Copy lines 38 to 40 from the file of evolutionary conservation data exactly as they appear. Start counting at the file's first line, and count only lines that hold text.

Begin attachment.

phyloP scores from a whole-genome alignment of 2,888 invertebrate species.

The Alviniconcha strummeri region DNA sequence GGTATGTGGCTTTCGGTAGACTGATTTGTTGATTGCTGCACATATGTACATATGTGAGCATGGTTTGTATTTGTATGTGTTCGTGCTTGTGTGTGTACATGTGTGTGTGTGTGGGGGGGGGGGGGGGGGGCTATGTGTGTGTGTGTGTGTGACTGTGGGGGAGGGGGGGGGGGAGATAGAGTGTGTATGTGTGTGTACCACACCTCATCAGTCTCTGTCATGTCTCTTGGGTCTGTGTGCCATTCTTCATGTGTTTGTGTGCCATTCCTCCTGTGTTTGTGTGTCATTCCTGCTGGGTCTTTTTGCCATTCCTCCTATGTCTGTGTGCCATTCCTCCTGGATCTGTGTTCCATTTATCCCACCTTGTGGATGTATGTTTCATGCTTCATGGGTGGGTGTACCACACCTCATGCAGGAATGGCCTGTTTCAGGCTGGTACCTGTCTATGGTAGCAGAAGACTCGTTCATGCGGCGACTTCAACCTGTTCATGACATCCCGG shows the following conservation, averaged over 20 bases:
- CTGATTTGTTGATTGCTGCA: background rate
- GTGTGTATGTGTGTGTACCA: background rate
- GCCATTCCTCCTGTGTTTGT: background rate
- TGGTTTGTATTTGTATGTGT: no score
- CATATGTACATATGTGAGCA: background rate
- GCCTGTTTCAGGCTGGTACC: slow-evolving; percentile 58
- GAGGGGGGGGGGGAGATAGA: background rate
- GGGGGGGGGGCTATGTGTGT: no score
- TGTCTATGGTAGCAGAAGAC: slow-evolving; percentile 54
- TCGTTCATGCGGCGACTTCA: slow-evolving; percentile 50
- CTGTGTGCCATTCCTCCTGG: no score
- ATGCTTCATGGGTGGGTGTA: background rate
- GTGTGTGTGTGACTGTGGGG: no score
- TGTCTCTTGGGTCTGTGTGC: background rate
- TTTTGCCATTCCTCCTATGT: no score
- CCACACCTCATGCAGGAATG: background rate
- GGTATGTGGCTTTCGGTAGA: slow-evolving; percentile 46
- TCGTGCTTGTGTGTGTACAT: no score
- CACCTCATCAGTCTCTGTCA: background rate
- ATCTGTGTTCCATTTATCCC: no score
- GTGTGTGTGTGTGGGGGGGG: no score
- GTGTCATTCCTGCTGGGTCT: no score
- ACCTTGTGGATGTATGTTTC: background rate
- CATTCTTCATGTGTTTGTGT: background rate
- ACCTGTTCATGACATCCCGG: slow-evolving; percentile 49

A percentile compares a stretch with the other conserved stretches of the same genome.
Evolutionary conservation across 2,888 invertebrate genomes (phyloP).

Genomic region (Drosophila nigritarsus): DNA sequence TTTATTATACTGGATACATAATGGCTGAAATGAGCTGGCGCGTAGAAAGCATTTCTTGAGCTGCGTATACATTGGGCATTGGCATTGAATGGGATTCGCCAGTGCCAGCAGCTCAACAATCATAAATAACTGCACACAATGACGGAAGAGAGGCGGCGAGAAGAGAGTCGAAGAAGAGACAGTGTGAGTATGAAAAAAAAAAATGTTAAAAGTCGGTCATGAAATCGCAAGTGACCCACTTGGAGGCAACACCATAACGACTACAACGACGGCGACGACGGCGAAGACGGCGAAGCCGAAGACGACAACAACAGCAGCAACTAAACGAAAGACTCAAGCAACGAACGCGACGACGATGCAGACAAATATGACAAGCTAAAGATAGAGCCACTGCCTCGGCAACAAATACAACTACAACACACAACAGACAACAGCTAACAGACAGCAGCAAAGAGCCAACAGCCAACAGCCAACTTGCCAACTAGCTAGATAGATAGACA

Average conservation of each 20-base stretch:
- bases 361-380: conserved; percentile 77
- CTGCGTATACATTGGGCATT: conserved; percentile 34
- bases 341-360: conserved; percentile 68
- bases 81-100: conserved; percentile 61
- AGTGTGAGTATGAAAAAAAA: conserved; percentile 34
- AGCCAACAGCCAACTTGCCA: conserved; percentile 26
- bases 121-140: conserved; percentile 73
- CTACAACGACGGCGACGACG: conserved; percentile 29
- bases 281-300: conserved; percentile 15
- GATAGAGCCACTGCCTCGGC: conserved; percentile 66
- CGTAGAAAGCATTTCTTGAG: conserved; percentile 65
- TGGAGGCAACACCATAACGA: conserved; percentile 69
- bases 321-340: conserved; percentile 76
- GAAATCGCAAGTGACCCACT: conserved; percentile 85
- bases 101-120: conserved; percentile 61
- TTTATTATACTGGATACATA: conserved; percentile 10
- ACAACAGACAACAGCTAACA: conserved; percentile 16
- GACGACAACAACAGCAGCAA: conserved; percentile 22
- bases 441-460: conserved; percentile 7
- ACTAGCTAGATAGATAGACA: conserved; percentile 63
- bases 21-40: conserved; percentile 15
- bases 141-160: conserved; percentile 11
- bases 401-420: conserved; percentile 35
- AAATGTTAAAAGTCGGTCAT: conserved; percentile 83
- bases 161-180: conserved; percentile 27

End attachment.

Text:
- bases 121-140: conserved; percentile 73
- CTACAACGACGGCGACGACG: conserved; percentile 29
- bases 281-300: conserved; percentile 15